Create your own business website and update it constantly. You can even include a blog where you talk about yourself, your brand, and your latest work.
You should also frequent forums and websites specific to your niche and leave comments, or maybe even collaborate by contributing advice or even writing guest posts. These are all opportunities to show others that you are knowledgeable and trusted in your field. (Hint: A lot of creative writing jobs can be found throung online channels.)
Most importantly, make sure you have a LinkedIn profile. This will broaden your exposure and connections in your field.
5. Use (and grow) your network
It’s not just social networking, though — your ‘real life’ presence is vital, too. Go to niche-specific events to connect with potential clients. Conferences are particularly good places to get plugged in.
If you choose to attend these events, don’t forget to bring plenty of well-designed business cards. Many industries turn their noses up at business cards these days, but publishing is not one of them. Take advantage of every person you meet by giving them one — don’t wait until they ask for it. This should also prompt them to give you their own card in return — after which, don’t forget to add them on LinkedIn.
6. Frequent job boards and freelance websites
Getting clients to come to you won’t be easy at first. Websites like Upwork and SimplyHired will give you access to job boards with listings on your specialty, allowing you to choose your own projects and display your portfolio. This is a great way to start building a steady clientele.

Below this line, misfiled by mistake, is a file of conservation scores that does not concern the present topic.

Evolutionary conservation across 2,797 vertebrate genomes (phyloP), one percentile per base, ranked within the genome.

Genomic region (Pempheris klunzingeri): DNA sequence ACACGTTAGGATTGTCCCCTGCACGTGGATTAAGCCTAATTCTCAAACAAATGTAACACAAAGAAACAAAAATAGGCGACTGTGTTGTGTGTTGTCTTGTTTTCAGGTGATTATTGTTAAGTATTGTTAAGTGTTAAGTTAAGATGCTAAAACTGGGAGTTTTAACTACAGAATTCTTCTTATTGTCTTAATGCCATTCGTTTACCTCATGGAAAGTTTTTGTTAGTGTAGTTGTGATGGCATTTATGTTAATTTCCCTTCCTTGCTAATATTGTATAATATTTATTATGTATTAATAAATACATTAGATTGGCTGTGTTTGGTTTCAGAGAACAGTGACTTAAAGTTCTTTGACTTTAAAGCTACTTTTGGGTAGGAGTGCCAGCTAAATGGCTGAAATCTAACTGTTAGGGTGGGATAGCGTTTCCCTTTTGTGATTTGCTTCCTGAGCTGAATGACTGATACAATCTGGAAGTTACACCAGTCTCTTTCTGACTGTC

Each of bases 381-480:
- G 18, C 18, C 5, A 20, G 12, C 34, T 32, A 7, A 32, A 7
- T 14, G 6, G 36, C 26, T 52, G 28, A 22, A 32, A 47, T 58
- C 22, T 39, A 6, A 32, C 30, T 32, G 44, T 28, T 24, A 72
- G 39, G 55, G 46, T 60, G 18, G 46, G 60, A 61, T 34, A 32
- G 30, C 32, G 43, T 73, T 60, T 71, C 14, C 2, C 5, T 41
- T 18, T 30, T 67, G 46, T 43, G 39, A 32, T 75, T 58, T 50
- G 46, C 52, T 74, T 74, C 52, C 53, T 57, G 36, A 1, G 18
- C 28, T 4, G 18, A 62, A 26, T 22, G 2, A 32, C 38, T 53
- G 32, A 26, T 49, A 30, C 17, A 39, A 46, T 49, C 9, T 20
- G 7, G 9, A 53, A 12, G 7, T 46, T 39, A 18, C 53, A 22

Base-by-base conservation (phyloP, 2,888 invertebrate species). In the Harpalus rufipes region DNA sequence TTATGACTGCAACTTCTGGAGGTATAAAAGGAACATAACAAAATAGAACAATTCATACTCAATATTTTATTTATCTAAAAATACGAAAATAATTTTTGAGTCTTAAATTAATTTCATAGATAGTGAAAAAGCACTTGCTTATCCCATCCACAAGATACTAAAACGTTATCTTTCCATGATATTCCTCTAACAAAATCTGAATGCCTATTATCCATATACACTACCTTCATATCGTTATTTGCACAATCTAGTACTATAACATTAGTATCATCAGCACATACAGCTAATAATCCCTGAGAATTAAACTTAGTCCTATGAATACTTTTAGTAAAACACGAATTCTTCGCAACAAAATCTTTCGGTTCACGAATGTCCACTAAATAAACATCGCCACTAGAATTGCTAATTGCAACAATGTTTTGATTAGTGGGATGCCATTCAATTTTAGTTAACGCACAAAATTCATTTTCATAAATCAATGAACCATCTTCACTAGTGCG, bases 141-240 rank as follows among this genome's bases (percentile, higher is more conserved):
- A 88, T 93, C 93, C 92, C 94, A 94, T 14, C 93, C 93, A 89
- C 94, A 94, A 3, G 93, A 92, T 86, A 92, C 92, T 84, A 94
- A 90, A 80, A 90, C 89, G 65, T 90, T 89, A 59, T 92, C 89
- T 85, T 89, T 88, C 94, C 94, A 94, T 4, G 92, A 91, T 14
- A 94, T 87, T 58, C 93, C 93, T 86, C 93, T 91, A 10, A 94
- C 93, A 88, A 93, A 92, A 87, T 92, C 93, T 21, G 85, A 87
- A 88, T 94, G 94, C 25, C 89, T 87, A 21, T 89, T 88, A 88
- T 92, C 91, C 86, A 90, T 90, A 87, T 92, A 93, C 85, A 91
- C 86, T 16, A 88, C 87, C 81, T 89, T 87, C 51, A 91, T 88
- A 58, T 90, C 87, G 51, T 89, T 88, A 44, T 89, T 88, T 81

If you don’t have any previous experience with freelance work, this will also give you experience managing clients and payments, and provide more material for your portfolio.
7. Be proactive
Once you get a lead, don’t just wait until they contact you: follow up! Doing this regularly will increase your chances of getting hired for a project.
Try creating a lead funnel in your email using Streak to stay on top of all your relationship management needs.
8. Ask for referrals… don’t wait for them
Be active and take advantage of every opportunity presented to you. Referrals are no exception. Once you finish a project with a client, ask them to mention your services to others. Word of mouth is a powerful tool for increasing your business. Don’t assume they’ll do this on their own. Be active and bring it up yourself.
9. Cultivate repeat business
Don’t just turn in a finished product and say goodbye to a client — anticipate future updates, maintenance, or ongoing support. For example, if you design an author’s website, consider how you would handle any changes, updates, or eventual redesigns and how much you’d charge returning clients. Make it clear to them from the beginning, this will make you their trusted go-to person — and there is nothing better for job security than recurring clientele.